2. Planck radiance analysis

The choice of the optimum wavelengths for the detection of Planck radiation depends upon many factors. Although the obvious choice of the wavelength would be at the peak of the Planck radiance of the emitting body, other considerations can mitigate the signal advantages from measuring at the peak of the spectral distribution. Often, the object of interest will be in the presence of ambient background blackbody radiation which is also detected by the sensors leading to a large contaminating, background signal. The background radiation could come from objects in the field-of-view of the radiometer or from the thermal emission from body of the radiometer. Much of the unwanted background signal can be eliminated by the use of lock-in detection and the placement of the modulator. However, outside of the laboratory environment, the optimum modulation, which is directly at the source, is not feasible.

In many defense-related applications, the detection of thermal radiation from an object which is hotter than the ambient background is desired. Many forward-looking infrared (FLIR) systems with mid-infrared or thermal infrared sensitive InSb or MCT sensors are used in these applications. In such cases, the advantages of using the shortest wavelength while having sufficient signals from the target area can be seen from Fig 1.

 

Fig. 1. The spectral radiances from the use of the Planck radiance law for blackbodies at the respective temperatures. In the spectral region from 2.0 µm to 2.5 µm, a blackbody at 22 °C and a blackbody at 300 °C will differ by a factor >19,000 while at a center wavelength of 4.0 µm, such a ratio is only ~370.

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The Planck radiances for the temperatures of interest are plotted, and for comparisons, the radiance differences between the ambient background at 22 °C and the target at 300 °C at 2.4 µm and at 4.0 µm can be compared. At 4.0 µm, the spectral radiance ratio from the room temperature 22 °C background and a blackbody at 300 °C is

L4.0μm(300°C)L4.0μm(22°C)370.

However, at a center wavelength of 2.4 µm, the Planck radiance ratio is much larger at

L2.4μm(300°C)L2.4μm(22°C)1.9×104.

The radiance from the 22 °C ambient at 2.4 µm is lower than at 4.0 µm by a factor of 260 which will result in lower interfering radiances from the background at the shorter wavelengths. This simple analysis indicates that if sufficiently sensitive detectors with low noise and high responsivity can be developed, then such detectors will be less influenced by the background radiation while still being able to detect the radiation source. It is critical that the band-gap of the detectors cut-off is at or near 2.5 µm so that the sensor is less sensitive to the ambient background radiation. The Planck radiances also indicate that the dynamic range of the signals (the useful-signal and background-signal ratios) for a source at 300 °C and at 1000 °C will be greater at 2.4 µm than at 4.0 µm, thus leading to greater contrast ratios between the objects.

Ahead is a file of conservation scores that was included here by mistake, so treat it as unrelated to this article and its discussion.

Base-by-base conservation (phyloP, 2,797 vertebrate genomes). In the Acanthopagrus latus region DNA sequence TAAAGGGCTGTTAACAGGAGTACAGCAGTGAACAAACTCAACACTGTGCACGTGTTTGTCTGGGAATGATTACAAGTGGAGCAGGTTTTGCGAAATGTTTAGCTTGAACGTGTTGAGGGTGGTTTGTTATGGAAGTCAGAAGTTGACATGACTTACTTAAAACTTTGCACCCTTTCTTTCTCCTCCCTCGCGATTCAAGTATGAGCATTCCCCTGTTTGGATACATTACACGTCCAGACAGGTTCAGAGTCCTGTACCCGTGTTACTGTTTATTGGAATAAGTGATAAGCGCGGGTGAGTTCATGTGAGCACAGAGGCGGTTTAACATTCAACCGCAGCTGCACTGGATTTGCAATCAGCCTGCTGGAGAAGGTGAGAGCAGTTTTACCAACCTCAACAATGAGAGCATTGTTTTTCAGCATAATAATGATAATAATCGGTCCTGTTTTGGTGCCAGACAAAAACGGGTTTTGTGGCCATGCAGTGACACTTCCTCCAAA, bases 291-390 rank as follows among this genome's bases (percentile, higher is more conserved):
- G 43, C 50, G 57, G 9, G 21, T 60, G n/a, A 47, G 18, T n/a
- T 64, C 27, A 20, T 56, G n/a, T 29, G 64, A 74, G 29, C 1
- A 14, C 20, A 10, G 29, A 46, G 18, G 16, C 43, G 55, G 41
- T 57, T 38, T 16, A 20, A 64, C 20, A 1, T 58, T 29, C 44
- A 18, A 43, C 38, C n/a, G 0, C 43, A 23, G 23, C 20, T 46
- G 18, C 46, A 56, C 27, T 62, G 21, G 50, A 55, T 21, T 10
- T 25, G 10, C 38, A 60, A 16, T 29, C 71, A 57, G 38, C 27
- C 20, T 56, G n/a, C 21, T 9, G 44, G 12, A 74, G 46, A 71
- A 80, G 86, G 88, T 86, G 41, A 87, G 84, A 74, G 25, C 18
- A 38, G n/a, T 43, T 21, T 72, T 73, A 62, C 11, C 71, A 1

3. SWIR detectivity or D*

The relative performances of detectors can be compared independently from the detector element sizes using the criterion of D * or detectivity (sometimes called Jones) with units of cm Hz1/2/W. The D * of the detector can be increased by decreasing the noise-equivalent power (NEP). A decrease in the NEP can be achieved by increasing the shunt resistance, RS, of the detector which will decrease the noise at the output of the photodiode trans-impedance amplifier. The RS can be increased by several techniques. Since the shunt resistance is typically due to the areal density of the electrical imperfections of the detector, it depends on the surface area of the detector. A detector with a smaller surface area will have higher shunt resistance resulting in a lower NEP and a higher D *.

The shunt resistances of semiconductor photodiodes also depend on the temperature of the diode. The shunt resistances of 3 mm and 1 mm diameter ex-InGaAs and short-wave MCT (2.8 µm bandgap) detectors were measured as a function of diode temperature. The temperatures were varied using built-in 4-stage thermoelectric coolers with thermistor feedback controls. The shunt resistances shown in Fig. 2 were determined from the inverse slope of the current-voltage (I–V) curves. All the detectors are found to have a semilogarithmic dependence on diode temperature. These results indicate that the shunt impedances for the ex-InGaAs detector and the sw-MCT can be increased by a factor >1000, resulting in 3×106 Ω with the 3 mm diameter detector cooled to -85 °C (188 K). The 3 mm diameter diode has a lower shunt resistance than the 1 mm diameter diode which is inversely proportional to the area of the diode. This indicates that the defects which limit the shunt resistance are uniformly distributed across the diode area.

 

Fig. 2. The temperature dependence of shunt resistance for 1 mm and 3 mm diameter InGaAs, extended InGaAs and 1 mm diameter swMCT detectors. A shunt resistance increase of 1000 over the room temperature value is easily achieved using TE cooling. The slope of the temperature dependence is constant for both types of detectors.